INTERVIEW WITH PRESIDENT GORDON B. HINCKLEY
Aired: November 09, 1997
David Ransom: Sir, youíve called your Church an anchor in an unstable world. How is it?
President Gordon B. Hinckley: Yes, sir. We are. We have fundamental, basic doctrines which have held fast through more than a 150 years of time. We donít bend with every wind of doctrine that comes along. Our doctrine is stable, itís secure. Programmes change, we make adaptation according to the circumstances. But the basic doctrine remains the same and that becomes a solid unshifting foundation to which people can cling in this world of instability and drifting values.
DR: In Australia many of the established Churches are losing members, youíre gaining members.
Gordon B. Hinckley: I hope so.
DR: Why do you think that is?
Gordon B. Hinckley: Well we have that programme to offer. Our ministryís unique. We make heavy demands on people. The interesting thing is that a Church that demands great things from itís people, attracts people.
DR: Extraordinary in a way, isnít it?
Gordon B. Hinckley: Yes. Where as if they pick up every kind of shifting doctrine, they seem to lose people.
DR: You said last night. ĎWeíre a peculiar peopleí.
Gordon B. Hinckley: Yes we are peculiar people.(laughs....) Yes we are a peculiar people. Weíre a little different. Weíre living in the world, but trying to save ourselves from becoming a part of the world. The drift of the world. The worldís adrift somewhat. Homes are breaking up all over the world. Weíre espousing strong family values and trying to maintain solidity in our homes.
DR: But you do condemn so many things that are commonly accepted. For example no sex before marriage. No tobacco, no alcohol, no gambling not even coffee.
Gordon B. Hinckley: Yeah thatís right.
DR: And very, very strict.
Gordon B. Hinckley: Thatís wonderful. And you live longer. And youíre happier. And youíre healthier.
DR: Whatís wonderful about not drinking coffee?
Gordon B. Hinckley: Oh ah coffee has all kinds of caffeine in it, other things. You donít need coffee. Nobody needs coffee. You can get along without it, David (laughs).
DR: Not even early in the morning for an interview like this?
Gordon B. Hinckley: I had a cup of Milo.
DR: And that worked?
Gordon B. Hinckley: That worked.
DR: There does seem to be though an uncritical acceptance of a conformist style?
Gordon B. Hinckley: Uncritical? No. Not uncritical. People think in a very critical way before they come into this Church. When they come into this Church theyíre expected to conform. And they find happiness in that conformity.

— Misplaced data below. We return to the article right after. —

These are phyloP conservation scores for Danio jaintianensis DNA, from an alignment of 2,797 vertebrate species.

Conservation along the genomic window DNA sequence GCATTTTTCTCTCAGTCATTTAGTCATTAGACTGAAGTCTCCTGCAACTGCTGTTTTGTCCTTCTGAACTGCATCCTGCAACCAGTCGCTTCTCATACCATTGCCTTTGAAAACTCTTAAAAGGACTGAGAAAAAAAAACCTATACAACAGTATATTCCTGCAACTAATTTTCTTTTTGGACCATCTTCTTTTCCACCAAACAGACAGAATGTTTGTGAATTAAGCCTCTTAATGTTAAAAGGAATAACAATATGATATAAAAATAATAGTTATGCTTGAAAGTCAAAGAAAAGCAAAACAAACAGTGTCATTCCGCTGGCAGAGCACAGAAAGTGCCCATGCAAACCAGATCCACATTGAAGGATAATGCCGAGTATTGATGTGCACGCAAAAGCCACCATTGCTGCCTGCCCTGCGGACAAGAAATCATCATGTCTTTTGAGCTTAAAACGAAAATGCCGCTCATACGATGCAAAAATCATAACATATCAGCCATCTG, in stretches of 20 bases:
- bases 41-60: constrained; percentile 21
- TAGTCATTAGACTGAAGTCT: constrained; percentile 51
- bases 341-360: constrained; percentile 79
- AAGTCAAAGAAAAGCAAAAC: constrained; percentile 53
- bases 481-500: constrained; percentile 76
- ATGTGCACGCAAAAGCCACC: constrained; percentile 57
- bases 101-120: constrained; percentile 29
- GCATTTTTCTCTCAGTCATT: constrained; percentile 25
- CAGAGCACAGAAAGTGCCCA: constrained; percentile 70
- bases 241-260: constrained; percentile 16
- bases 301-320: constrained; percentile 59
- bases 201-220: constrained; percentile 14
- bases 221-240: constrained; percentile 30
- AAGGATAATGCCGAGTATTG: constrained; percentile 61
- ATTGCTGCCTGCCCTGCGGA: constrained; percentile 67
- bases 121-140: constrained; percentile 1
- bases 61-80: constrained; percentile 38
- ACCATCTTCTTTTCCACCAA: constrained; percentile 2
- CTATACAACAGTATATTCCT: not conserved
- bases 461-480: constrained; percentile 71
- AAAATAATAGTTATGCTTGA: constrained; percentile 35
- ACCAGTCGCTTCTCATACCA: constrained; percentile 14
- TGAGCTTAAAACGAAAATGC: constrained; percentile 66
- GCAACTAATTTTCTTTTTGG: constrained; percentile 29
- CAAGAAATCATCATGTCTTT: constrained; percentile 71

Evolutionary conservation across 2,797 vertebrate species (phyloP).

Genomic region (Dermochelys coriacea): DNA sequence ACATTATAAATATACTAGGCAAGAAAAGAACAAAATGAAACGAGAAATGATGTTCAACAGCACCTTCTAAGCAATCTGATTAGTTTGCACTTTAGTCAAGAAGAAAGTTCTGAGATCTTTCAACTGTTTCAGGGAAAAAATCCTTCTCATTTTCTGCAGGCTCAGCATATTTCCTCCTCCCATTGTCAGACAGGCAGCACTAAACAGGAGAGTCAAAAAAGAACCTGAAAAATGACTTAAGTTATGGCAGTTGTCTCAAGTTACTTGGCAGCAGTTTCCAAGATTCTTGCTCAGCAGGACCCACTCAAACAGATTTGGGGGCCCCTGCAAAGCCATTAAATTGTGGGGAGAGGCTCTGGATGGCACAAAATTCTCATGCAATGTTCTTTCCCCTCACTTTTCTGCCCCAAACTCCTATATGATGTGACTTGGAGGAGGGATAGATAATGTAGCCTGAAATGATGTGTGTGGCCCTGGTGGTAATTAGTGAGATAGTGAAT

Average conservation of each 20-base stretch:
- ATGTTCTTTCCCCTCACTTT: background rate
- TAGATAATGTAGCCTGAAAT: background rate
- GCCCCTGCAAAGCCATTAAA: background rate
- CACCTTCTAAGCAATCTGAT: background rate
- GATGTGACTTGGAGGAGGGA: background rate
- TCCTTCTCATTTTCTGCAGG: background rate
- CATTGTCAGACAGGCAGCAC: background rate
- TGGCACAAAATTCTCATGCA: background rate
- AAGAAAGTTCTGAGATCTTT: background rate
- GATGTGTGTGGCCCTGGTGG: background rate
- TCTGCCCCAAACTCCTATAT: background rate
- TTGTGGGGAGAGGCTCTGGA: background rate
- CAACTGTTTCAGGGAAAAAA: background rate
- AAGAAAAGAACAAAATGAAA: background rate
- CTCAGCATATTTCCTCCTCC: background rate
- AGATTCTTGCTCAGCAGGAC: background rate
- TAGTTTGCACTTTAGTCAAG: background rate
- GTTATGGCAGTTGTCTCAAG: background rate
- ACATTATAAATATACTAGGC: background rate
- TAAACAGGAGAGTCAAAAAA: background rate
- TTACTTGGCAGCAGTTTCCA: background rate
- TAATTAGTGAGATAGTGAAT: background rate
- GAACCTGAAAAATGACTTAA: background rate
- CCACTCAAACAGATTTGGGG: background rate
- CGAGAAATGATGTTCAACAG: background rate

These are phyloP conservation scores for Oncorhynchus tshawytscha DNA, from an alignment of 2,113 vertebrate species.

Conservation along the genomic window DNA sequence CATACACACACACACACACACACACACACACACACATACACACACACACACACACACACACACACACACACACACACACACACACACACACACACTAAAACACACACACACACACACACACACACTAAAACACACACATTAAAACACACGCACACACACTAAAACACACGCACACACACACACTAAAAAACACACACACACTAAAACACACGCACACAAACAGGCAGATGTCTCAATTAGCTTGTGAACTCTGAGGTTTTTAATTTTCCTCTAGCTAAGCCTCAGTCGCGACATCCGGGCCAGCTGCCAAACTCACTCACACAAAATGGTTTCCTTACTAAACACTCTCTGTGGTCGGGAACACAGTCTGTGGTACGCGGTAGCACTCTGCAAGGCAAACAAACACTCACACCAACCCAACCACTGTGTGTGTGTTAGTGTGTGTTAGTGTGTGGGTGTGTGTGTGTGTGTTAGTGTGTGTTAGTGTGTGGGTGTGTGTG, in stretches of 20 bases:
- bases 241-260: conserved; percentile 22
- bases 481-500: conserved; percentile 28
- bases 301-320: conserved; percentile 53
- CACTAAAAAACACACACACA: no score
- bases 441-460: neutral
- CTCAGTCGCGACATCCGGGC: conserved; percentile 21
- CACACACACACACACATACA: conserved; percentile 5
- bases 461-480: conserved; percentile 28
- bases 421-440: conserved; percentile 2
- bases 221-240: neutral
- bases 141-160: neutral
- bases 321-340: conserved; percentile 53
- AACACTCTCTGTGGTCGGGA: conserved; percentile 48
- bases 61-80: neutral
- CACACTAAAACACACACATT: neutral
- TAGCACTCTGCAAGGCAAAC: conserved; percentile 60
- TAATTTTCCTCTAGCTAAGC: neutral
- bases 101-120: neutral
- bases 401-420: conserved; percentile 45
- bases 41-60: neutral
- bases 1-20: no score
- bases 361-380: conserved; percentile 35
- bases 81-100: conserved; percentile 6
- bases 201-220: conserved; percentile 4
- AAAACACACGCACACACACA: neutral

DR: But not allowed to question?
Gordon B. Hinckley: If what?
DR: Theyíre not allowed to question?
Gordon B. Hinckley: Oh they are allowed to question. Look - this Church came of intellectual dissent. We maintain the largest private university in America.
DR: And that continues to this day?
Gordon B. Hinckley: 27,000 students.
DR: And that dissent continues to that this day?
Gordon B. Hinckley: Oh absolutely, absolutely. We expect people to think for themselves. Now, if they get off and begin to fight the Church and that sort of thing as one or two do now and again, we simply disfellowship them and go our way. But those cases are really very, very few.
DR: Just looking at the missionaries as I came in today it reminded me very much of the fifties. The sort of values of the fifties in Australia.
Gordon B. Hinckley: Yeah.
DR: Do you agree?
Gordon B. Hinckley: It's cleaned up. The shirts on. White shirts, ties, suits. Conservative dress. Does remind you of the fifties. Contrast that with what you see today. And you get the whole picture.
DR: Do you think the fifties were a better time?
Gordon B. Hinckley: I think the fifties were a good time and I think this is a great time. I donít think weíve retrograded across the world. I think there are many good people everywhere. And our appeal is to those people. We donít down grade any Church. We donít speak disparagingly of any Church. We simply say to people of other Churches, bring all the good that you have and come and let us see if they if we can add to it. Now thatís all there is to it.
DR: Now Iím interested in your beliefs. Very briefly what do you imagine heaven to be?
A: Oh I think it will be a place of beauty and a place of work. Thereíll be effort there. We wonít be sitting around playing harps. Weíll be busy.
A: And God. How do you envisage God?
Gordon B. Hinckley: Absolutely as an individual being. The first Article of our faith states we believe in God the eternal Father and in His Son Jesus Christ and in the Holy Ghost. Thatís a basic doctrine with us.
DR: So with you, God has a physical body?
Gordon B. Hinckley: Heís an individual - as is His Son, Jesus Christ.
DR: And God has a wife?
Gordon B. Hinckley: I donít know, but I suppose so. As we have a Father I assume we have a mother.
DR: I understood your teachings said that God has a wife?
Gordon B. Hinckley: If youíre a child you have to have a mother.
DR: And at the end of our lives, what happens?
Gordon B. Hinckley: At the end of our lives we step across the threshold or death and enter into a new and better world. I believe that. Itís just that simple.
DR: Now I understand to you our ancestors are very important. And you have a way of Baptism of dead ancestors. Can you explain that very briefly?
Gordon B. Hinckley: We have proxy Baptism. That isnít a new doctrine, that goes back to the New Testament. When Paul declared "What shall they do who are baptised from the dead if the dead rise not at all?í Why are they then baptised for the dead?" Paul wrote all that. That isnít a new practice. If Baptism is necessary for everybody (and there are no exceptions) then some such doctrine becomes necessary.
Gordon B. Hinckley: Jesus said "except a man be born of water and of the spirit. He cannot enter into the kingdom of God". There are no exceptions. Baptism is a necessary ordinance.